SRP dumping continues
FOR now, Cebu City will continue using the transfer station in the South Road Properties (SRP) to dump its garbage.
According to Department of Public Services (DPS) head Roberto Cabarrubias, they have no other choice but to continue using the one-hectare area near the DPS building in the SRP while the private garbage hauler will continue bringing the dumped garbage to a still unspecified landfill.
The city will also continue to scout for another area to use as a transfer station.
“The barangays and the DPS will continue to use the transfer station at the SRP. We still have to negotiate for another transfer station. The service provider will be the one to bring the garbage from the transfer station to a landfill,” he said in an interview yesterday.
He said they were coordinating with another private entity that could provide an area to be used as a transfer station. The area is located near the Inayawan landfill and owned by Edwin Ortiz, president of EVO Ventures, Inc. Group of Companies.
The group converts trash to fuel but it also has a waste transfer station in Barangay Inayawan, which can be tapped by the city.
In November last year, Ortiz already expressed willingness to help with the city’s garbage collection woes although at that time the city was using a different transfer station also within Inayawan.
Cabarrubias said details of the deal with Ortiz still have to be decided, as the private hauler might be the one that has to contract the services of EVO.
However, it is also possible that the city government will be the one to pay rent for EVO’s transfer station. The decision, he said, will be discussed by other city officials like Mayor Tomas Osmeña, his executive assistant Francisco “Bimbo” Fernandez and General Services Office (GSO) head Ronald Malacora, who heads the city’s bids and awards committee (BAC).
Private hauler Jomara Konstruckt Corp. has, meanwhile, brought in more dump trucks to transport the dumped garbage from SRP to a landfill. The additional trucks arrived last night but Cabarrubias said he he did not know how many were added to the four trucks that Jomara has been using since Tuesday.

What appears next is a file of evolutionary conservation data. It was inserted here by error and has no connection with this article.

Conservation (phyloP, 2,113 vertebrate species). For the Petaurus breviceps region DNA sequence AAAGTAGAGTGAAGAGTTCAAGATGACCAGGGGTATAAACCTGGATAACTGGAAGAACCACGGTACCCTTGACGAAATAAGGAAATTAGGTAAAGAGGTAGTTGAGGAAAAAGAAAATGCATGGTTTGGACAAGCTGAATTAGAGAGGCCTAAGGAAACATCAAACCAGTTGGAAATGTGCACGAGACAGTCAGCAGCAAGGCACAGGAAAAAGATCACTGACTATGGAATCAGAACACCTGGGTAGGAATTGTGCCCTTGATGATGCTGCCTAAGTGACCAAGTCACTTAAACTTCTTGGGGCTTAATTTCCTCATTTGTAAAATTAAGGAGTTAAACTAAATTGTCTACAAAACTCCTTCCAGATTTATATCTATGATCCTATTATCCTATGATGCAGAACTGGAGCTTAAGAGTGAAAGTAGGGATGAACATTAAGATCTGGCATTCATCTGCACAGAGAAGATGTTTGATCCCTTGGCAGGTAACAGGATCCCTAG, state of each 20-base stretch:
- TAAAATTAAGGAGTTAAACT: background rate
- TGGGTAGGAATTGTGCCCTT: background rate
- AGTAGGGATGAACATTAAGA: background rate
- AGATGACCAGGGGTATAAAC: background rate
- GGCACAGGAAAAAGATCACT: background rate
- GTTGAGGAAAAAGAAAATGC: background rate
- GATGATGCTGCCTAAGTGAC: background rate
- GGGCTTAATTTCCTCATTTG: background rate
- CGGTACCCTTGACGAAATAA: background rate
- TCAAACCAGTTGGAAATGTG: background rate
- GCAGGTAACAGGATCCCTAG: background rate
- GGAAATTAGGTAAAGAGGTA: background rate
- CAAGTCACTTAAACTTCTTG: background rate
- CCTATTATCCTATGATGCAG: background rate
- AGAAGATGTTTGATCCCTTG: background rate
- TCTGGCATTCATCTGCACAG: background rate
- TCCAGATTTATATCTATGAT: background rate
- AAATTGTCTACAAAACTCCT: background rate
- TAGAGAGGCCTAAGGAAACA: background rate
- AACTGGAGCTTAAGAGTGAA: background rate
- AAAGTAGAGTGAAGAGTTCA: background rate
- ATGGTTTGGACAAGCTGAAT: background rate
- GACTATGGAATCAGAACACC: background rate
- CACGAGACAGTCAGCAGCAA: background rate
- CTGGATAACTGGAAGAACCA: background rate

“Actually, we don’t care how many trucks will arrive to haul the garbage as long as the area will be cleaned and the garbage will be brought to a landfill. Our payment is based on the volume of garbage they haul and dump. We also gave them a deadline already,” he said.
Under the purchase order (PO) signed by Osmeña and Jomara’s representative Myra Lapitan dated Dec. 27, the city will pay the hauler P1,375 per ton of garbage they haul. The PO is good for 6,600 tons for a total budget of P9,075,000. This should be completed in three to four days or by the end of the year.
Under the terms of reference (TOR) for the emergency purchase agreement between the city and Jomara, the private hauler should be an operator of a sanitary landfill accredited by the Department of Environment and Natural Resources (DENR) or must have an existing agreement with a DENR- accredited sanitary landfill.
They should also be able to dispose solid waste at 500-600 tons per day and provide their own equipment for pushing and loading the garbage like backhoe, bulldozer and payloader as well as trucks with a capacity of 15 tons each or more. The hauler will also shoulder all expenses for the operation as well as maintenance cost of the equipment including oil, fuel, lubricants and tires.
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